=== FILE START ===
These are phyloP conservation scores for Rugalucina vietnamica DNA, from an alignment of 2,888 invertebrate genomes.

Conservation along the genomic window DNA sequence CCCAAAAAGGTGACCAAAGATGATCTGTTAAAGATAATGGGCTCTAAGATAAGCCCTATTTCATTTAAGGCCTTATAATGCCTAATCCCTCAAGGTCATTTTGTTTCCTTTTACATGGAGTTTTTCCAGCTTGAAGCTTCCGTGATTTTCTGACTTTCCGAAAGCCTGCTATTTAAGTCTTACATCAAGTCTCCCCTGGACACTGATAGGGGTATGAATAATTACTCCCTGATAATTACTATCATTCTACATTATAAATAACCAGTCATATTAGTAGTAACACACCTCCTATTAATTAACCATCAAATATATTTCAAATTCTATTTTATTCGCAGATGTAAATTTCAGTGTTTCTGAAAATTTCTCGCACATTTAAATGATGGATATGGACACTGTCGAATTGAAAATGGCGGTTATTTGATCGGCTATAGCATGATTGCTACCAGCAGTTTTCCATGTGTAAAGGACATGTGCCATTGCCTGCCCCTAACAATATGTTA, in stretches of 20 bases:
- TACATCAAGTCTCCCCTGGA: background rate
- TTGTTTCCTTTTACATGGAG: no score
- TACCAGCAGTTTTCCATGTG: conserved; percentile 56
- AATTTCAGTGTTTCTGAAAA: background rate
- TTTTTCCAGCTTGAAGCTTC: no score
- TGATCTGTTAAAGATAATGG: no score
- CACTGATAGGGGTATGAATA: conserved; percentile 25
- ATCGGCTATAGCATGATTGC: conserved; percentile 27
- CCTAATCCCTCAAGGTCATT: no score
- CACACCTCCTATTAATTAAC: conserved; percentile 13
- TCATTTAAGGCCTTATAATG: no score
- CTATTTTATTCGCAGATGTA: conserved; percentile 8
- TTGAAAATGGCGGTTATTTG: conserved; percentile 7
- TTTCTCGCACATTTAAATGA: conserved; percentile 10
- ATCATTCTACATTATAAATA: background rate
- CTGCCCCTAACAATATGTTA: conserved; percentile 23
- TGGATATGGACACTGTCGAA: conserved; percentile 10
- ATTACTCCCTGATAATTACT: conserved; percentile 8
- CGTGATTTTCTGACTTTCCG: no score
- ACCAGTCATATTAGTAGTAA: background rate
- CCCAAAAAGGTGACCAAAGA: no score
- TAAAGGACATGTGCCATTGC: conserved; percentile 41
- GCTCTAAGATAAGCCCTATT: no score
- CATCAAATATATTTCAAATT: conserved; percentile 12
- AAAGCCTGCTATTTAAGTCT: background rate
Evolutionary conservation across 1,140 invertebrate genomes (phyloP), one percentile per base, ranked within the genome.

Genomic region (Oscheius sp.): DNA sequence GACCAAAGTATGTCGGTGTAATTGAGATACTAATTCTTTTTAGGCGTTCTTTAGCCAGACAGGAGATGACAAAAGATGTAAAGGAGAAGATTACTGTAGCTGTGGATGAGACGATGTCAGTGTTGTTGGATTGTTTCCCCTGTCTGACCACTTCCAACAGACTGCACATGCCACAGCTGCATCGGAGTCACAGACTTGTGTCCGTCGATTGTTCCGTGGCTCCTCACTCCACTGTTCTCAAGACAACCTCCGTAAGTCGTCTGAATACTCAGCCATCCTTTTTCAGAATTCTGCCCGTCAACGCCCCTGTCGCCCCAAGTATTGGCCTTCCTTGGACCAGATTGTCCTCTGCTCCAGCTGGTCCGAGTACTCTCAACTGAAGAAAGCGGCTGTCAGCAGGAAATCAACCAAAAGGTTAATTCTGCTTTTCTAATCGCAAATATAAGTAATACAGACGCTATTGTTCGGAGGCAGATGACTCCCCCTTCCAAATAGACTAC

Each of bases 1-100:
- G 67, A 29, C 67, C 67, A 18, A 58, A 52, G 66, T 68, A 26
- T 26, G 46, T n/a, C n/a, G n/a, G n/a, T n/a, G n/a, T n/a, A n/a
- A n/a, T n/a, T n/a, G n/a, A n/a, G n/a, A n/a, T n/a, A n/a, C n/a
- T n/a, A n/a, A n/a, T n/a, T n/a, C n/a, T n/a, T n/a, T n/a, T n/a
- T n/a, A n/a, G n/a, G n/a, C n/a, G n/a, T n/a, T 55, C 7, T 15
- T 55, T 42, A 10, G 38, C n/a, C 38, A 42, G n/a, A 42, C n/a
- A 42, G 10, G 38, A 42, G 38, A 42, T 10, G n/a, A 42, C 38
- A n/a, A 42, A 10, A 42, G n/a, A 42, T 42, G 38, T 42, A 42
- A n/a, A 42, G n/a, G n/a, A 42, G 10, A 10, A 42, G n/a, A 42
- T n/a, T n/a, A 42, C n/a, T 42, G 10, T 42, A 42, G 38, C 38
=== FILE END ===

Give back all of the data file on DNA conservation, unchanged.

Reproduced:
These are phyloP conservation scores for Rugalucina vietnamica DNA, from an alignment of 2,888 invertebrate genomes.

Conservation along the genomic window DNA sequence CCCAAAAAGGTGACCAAAGATGATCTGTTAAAGATAATGGGCTCTAAGATAAGCCCTATTTCATTTAAGGCCTTATAATGCCTAATCCCTCAAGGTCATTTTGTTTCCTTTTACATGGAGTTTTTCCAGCTTGAAGCTTCCGTGATTTTCTGACTTTCCGAAAGCCTGCTATTTAAGTCTTACATCAAGTCTCCCCTGGACACTGATAGGGGTATGAATAATTACTCCCTGATAATTACTATCATTCTACATTATAAATAACCAGTCATATTAGTAGTAACACACCTCCTATTAATTAACCATCAAATATATTTCAAATTCTATTTTATTCGCAGATGTAAATTTCAGTGTTTCTGAAAATTTCTCGCACATTTAAATGATGGATATGGACACTGTCGAATTGAAAATGGCGGTTATTTGATCGGCTATAGCATGATTGCTACCAGCAGTTTTCCATGTGTAAAGGACATGTGCCATTGCCTGCCCCTAACAATATGTTA, in stretches of 20 bases:
- TACATCAAGTCTCCCCTGGA: background rate
- TTGTTTCCTTTTACATGGAG: no score
- TACCAGCAGTTTTCCATGTG: conserved; percentile 56
- AATTTCAGTGTTTCTGAAAA: background rate
- TTTTTCCAGCTTGAAGCTTC: no score
- TGATCTGTTAAAGATAATGG: no score
- CACTGATAGGGGTATGAATA: conserved; percentile 25
- ATCGGCTATAGCATGATTGC: conserved; percentile 27
- CCTAATCCCTCAAGGTCATT: no score
- CACACCTCCTATTAATTAAC: conserved; percentile 13
- TCATTTAAGGCCTTATAATG: no score
- CTATTTTATTCGCAGATGTA: conserved; percentile 8
- TTGAAAATGGCGGTTATTTG: conserved; percentile 7
- TTTCTCGCACATTTAAATGA: conserved; percentile 10
- ATCATTCTACATTATAAATA: background rate
- CTGCCCCTAACAATATGTTA: conserved; percentile 23
- TGGATATGGACACTGTCGAA: conserved; percentile 10
- ATTACTCCCTGATAATTACT: conserved; percentile 8
- CGTGATTTTCTGACTTTCCG: no score
- ACCAGTCATATTAGTAGTAA: background rate
- CCCAAAAAGGTGACCAAAGA: no score
- TAAAGGACATGTGCCATTGC: conserved; percentile 41
- GCTCTAAGATAAGCCCTATT: no score
- CATCAAATATATTTCAAATT: conserved; percentile 12
- AAAGCCTGCTATTTAAGTCT: background rate
Evolutionary conservation across 1,140 invertebrate genomes (phyloP), one percentile per base, ranked within the genome.

Genomic region (Oscheius sp.): DNA sequence GACCAAAGTATGTCGGTGTAATTGAGATACTAATTCTTTTTAGGCGTTCTTTAGCCAGACAGGAGATGACAAAAGATGTAAAGGAGAAGATTACTGTAGCTGTGGATGAGACGATGTCAGTGTTGTTGGATTGTTTCCCCTGTCTGACCACTTCCAACAGACTGCACATGCCACAGCTGCATCGGAGTCACAGACTTGTGTCCGTCGATTGTTCCGTGGCTCCTCACTCCACTGTTCTCAAGACAACCTCCGTAAGTCGTCTGAATACTCAGCCATCCTTTTTCAGAATTCTGCCCGTCAACGCCCCTGTCGCCCCAAGTATTGGCCTTCCTTGGACCAGATTGTCCTCTGCTCCAGCTGGTCCGAGTACTCTCAACTGAAGAAAGCGGCTGTCAGCAGGAAATCAACCAAAAGGTTAATTCTGCTTTTCTAATCGCAAATATAAGTAATACAGACGCTATTGTTCGGAGGCAGATGACTCCCCCTTCCAAATAGACTAC

Each of bases 1-100:
- G 67, A 29, C 67, C 67, A 18, A 58, A 52, G 66, T 68, A 26
- T 26, G 46, T n/a, C n/a, G n/a, G n/a, T n/a, G n/a, T n/a, A n/a
- A n/a, T n/a, T n/a, G n/a, A n/a, G n/a, A n/a, T n/a, A n/a, C n/a
- T n/a, A n/a, A n/a, T n/a, T n/a, C n/a, T n/a, T n/a, T n/a, T n/a
- T n/a, A n/a, G n/a, G n/a, C n/a, G n/a, T n/a, T 55, C 7, T 15
- T 55, T 42, A 10, G 38, C n/a, C 38, A 42, G n/a, A 42, C n/a
- A 42, G 10, G 38, A 42, G 38, A 42, T 10, G n/a, A 42, C 38
- A n/a, A 42, A 10, A 42, G n/a, A 42, T 42, G 38, T 42, A 42
- A n/a, A 42, G n/a, G n/a, A 42, G 10, A 10, A 42, G n/a, A 42
- T n/a, T n/a, A 42, C n/a, T 42, G 10, T 42, A 42, G 38, C 38